On a day-to-day basis, Occupational Therapy takes into account everything that is important to the patient and designs creative, activity-based treatment routines for them. For example,
a housewife suffering from spinocerebellar ataxia, which causes gradual movement failure, can be given knitting activities to improve the speed and coordination of her fingers. By engaging patients in activities that are relevant, Occupational Therapists ensure that they can add meaning to their lives and gain the confidence go back healthier and livelier than before.

Various domains addressed by an Occupational Therapist include:

  • Activities of Daily Living (ADLs), comprising tasks such as personal hygiene and grooming habits
  • Instrumental Activities of Daily Living (IADLs), comprising tasks such as caring for others in the family, and household activities
  • Engaging with the community, family, peers, and friends
  • Education
  • Work
  • Leisure and play
  • Rest and sleep

Who Needs Occupational Therapy?
At Plexus, our specialist Occupational Therapists cater to the specific requirements of patients from all age groups

In order to create a positive healing environment for our patients Plexus believes in using a holistic multidisciplinary treatment approach, which includes Stem Cell Therapy along with other rehabilitation sciences. Combined with the services of a caring and supportive team, these treatments have proven to put patients on the fast track to recovery and overall well-being. To know more about how you or your loved ones can benefit from our treatment options, visit our Centre or email us at info@plexusnc.com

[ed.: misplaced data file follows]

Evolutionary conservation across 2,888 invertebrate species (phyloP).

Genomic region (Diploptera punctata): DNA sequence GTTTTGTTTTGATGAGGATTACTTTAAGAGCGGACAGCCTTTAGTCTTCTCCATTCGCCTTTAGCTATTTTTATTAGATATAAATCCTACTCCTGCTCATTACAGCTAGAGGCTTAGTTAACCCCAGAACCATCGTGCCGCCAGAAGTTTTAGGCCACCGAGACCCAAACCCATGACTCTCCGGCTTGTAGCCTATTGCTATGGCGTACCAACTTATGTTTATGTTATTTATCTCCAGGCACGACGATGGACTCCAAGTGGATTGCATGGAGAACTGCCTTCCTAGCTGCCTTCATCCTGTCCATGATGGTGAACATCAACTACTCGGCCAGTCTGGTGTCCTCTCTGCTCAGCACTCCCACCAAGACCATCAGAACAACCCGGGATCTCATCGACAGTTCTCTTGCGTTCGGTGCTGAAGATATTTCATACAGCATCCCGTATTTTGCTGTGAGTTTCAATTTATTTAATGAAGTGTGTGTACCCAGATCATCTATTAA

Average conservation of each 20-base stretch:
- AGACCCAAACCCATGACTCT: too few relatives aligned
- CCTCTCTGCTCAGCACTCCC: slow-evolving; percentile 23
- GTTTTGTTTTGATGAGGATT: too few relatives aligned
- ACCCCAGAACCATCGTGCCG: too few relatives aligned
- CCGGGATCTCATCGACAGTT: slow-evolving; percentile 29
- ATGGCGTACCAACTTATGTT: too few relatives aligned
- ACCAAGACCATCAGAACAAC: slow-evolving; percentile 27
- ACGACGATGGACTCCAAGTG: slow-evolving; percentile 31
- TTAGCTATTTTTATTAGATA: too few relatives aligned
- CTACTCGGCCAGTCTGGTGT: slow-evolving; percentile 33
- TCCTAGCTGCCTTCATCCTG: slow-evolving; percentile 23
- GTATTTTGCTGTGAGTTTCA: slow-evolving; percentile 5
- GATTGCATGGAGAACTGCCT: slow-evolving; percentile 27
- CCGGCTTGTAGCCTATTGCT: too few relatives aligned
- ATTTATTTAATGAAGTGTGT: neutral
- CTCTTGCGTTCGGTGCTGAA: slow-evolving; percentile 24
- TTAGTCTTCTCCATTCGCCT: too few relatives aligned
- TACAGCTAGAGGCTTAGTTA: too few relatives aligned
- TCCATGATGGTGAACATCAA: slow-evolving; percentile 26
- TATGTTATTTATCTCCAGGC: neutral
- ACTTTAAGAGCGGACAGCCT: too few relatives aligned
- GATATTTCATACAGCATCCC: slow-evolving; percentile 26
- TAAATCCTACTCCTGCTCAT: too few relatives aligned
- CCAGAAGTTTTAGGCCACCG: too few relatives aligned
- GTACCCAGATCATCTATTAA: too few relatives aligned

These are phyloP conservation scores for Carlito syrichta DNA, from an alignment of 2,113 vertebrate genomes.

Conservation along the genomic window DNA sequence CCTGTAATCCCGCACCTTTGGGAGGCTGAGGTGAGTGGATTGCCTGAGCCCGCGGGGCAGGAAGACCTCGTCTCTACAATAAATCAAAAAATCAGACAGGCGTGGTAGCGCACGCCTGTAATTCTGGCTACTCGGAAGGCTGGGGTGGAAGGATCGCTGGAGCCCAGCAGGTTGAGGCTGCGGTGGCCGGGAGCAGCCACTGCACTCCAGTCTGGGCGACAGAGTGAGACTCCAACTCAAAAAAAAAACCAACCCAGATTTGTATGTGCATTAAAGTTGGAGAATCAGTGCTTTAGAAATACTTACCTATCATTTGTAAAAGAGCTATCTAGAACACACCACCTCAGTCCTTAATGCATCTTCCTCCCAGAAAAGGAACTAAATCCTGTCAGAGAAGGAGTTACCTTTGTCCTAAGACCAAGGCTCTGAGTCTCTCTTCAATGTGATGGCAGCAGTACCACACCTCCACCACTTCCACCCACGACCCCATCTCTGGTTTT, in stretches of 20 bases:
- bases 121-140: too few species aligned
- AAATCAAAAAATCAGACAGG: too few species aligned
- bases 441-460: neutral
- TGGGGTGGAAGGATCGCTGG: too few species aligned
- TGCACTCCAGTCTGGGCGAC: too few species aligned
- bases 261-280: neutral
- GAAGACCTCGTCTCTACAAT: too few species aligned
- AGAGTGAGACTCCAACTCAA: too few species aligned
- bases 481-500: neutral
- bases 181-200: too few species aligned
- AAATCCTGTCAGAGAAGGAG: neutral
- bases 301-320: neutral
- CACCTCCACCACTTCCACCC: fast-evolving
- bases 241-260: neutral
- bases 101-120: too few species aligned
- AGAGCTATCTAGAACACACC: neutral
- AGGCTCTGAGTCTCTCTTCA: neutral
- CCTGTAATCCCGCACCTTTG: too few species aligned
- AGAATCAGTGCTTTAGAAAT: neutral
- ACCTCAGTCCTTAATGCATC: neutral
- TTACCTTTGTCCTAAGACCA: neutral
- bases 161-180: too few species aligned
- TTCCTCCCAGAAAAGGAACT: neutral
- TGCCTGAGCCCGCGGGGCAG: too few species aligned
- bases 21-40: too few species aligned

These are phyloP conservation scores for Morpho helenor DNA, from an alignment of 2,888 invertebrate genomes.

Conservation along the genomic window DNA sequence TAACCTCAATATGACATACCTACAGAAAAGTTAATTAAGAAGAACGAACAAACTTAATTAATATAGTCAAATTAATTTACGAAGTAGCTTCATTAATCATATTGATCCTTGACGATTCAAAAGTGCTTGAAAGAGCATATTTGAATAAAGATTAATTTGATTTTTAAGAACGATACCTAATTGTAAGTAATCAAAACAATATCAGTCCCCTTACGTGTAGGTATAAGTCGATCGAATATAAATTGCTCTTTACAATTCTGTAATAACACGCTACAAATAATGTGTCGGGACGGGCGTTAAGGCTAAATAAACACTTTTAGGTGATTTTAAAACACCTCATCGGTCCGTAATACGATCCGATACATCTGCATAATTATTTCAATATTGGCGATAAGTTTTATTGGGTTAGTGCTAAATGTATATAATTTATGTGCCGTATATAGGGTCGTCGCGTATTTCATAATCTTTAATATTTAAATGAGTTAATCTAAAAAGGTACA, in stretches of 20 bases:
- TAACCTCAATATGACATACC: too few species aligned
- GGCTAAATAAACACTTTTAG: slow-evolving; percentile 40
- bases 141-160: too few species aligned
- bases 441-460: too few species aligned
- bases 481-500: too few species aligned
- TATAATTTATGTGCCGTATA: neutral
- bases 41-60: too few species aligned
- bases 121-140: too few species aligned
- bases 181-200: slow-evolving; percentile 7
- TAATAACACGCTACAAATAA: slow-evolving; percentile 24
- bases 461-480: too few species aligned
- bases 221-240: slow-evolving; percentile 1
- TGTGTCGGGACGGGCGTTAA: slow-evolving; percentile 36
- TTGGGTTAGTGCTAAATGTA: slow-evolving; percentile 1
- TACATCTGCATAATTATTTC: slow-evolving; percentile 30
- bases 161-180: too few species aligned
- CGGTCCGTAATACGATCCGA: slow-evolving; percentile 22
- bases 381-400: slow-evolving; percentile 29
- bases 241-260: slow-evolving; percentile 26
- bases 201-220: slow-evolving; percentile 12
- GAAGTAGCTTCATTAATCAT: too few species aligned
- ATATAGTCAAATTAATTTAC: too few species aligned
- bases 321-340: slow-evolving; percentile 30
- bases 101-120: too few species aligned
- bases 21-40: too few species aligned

How Does Parkinson’s Disease Affect a Person’s Quality of Life?

It’s only natural for people with Parkinson’s to worry about how the disease will affect their lives. As hard as it is, patients need to adjust to the new reality that they may not be able to carry out simple tasks as independently as before — something that can greatly dent their confidence. At Plexus, we want to help such individuals and their families overcome these challenges and continue to function as normally as possible.

The Five Stages of Parkinson’s Disease

Below are some of the symptoms that can arise at different stages of Parkinson’s disease:

Stage 1
At this stage, the progression of the disease is so mild that it could be missed by most people. On closer observation, however friends and family might notice:

  • Intermittent or occasional tremors (in one side of the body only)
  • Rigid muscles
  • Slower movements
  • Slight changes in facial expressions

Stage 2
By this stage, patients start experiencing more visible symptoms, such as:

  • Frequent tremors (in the whole body)
  • Lack of facial expressions
  • Impaired speech, characterized by overly loud or soft volume, monotonous
  • voice, or slurred speech
  • Unstable posture

Stage 3
Patients in this phase of the disease experience more frequent and intense symptoms compared to the previous phase and can benefit from treatments such as occupational therapy. Their symptoms include:

  • Frequent falls that stem from lack of balance
  • Slower reflexes
  • Mild memory loss
  • Involuntary movements

Stage 4
Patients increasingly lose their ability to perform tasks without assistance when they transition from stage 3 to 4. By now, they begin to exhibit severe symptoms that include: